40. Senate Bill 1139 • Sponsored by former Senator Leslie Winner (D-40th Dist.), established the requirement that the State Board of Education develop a comprehensive reading plan for North Carolina as part of the revised Standard Course of Study. • According to the bill, “the General Assembly believes that the first, essential step in the complex process of learning to read is the accurate pronunciation of written words and that phonics is the most reliable approach to arriving at the accurate pronunciation of a printed word.”

  41. Outcomes of Senate Bill 1139 • The bill mandated that the reading plan include early and systematic phonics. • A member of a prominent reading interest group, who shall remain nameless, (but their initials are Whole Language) called the bill the “phonics legislation.” • A representative from the NCDPI spoke to the legislature’s focus on phonics and suggested that, “some members of the legislature had the opinion that teachers weren’t teaching phonics, that the ‘whole language movement’ had gotten the upper hand in the state and that reading skills were not being taught.”

  42. Reading Legislation • In 1997, Congress asked the Director of the National Institute of Child Health and Human Development (NICHD) at the National Institutes of Health, in consultation with the Secretary of Education, to convene a national panel to assess the effectiveness of different approaches used to teach children to read. • For over two years, the National Reading Panel (NRP) reviewed research-based findings on reading instruction and held open panel meetings in Washington, DC, and regional meetings across the United States.

  43. NRP Research Report • The National Reading Panel only looked at studies that met the most rigorous standards of scientifically based research. • On April 13, 2000, the NRP concluded its work and submitted "The Report of the National Reading Panel: Teaching Children to Read," at a hearing before the U.S. Senate Appropriations Committee's Subcommittee on Labor, Health and Human Services, and Education.

  44. Impact of NRP Report • Part of the No Child Left Behind Act of 2001, signed into law on January 8, 2002, was President Bush's unequivocal commitment to ensuring that every child can read by the end of third grade. • To accomplish this goal, the new Reading First Initiative significantly increased the federal investment in scientifically based reading instruction programs in the early grades.

  45. Reading First • NCLB established Reading First as a new high-quality, evidence-based program for students • The new Reading First State Grant program makes six-year grants to states, which in turn make competitive subgrants to local communities. • Building on a solid foundation of research, the program is designed to select, implement, and provide professional development for teachers using scientifically based reading programs, and to ensure accountability through ongoing, valid and reliable screening, diagnostic, and classroom-based assessment.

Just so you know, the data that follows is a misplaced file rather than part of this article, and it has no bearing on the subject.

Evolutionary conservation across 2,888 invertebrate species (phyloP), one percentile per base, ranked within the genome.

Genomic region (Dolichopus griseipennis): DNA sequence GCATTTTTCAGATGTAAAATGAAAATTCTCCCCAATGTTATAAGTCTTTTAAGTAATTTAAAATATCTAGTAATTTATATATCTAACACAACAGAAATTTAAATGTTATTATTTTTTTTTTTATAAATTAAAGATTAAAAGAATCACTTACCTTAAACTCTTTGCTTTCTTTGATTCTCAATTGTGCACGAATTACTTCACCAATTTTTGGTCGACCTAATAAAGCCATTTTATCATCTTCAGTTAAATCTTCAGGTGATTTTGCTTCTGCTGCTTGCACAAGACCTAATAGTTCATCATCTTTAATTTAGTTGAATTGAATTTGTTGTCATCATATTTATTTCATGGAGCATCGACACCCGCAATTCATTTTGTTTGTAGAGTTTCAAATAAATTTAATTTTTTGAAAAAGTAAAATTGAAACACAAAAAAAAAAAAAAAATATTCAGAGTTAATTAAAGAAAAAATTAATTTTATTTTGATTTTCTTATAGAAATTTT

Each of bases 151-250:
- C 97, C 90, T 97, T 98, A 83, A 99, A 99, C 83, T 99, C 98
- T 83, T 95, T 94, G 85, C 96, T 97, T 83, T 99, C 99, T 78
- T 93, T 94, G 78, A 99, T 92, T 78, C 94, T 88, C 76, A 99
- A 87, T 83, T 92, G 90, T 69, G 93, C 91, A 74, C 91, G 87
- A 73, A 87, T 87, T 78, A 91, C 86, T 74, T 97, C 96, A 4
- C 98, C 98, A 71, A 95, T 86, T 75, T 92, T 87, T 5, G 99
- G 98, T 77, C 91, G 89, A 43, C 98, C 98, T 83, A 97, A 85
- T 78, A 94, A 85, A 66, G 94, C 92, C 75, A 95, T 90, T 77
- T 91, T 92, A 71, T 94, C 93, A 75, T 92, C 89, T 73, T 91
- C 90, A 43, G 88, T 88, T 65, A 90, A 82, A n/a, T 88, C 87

46. Reading First: SBR Research The Goal of North Carolina's Reading First (NCRF) initiative is to ensure that all children learn to read well by the end of the third grade. This goal will be accomplished by applying scientifically based reading research to reading instruction in all North Carolina schools. The initiative requires phonics instruction.

  47. Phonics Model of Reading Instruction • Phonemic Awareness Attentiveness to the sounds of spoken language. • Phonics Decoding unfamiliar words using knowledge of the alphabetic principle. • Fluency Grade-appropriate oral reading with appropriate speed, accuracy, and expression. • Vocabulary Development Knowledge of word meanings to facilitate effective spoken and written language communication. • Text Comprehension Use of a variety of comprehension strategies to monitor comprehension to construct meaning from print.

  48. SBR and Standardized Tests • Test Construct Validity - Research studies involving a construct are valid only to the extent that the test or instrument used has been determined by SBR to actually measure the intended construct and not some unanticipated or intervening variable. • Test Content Validity - based on the relevance of test items and tasks to the domain of interest (in our case the NC Standard Course Of Study), and the representativeness with which items and tasks on the instrument “cover” the domain.

  49. Content ↔Alignment ↔ Construct Alignment is a key issue in standardized tests, as much as it provides a means for establishing evidence for score interpretation. Test validity is not a static quality; it is an evolving property and a continuing process.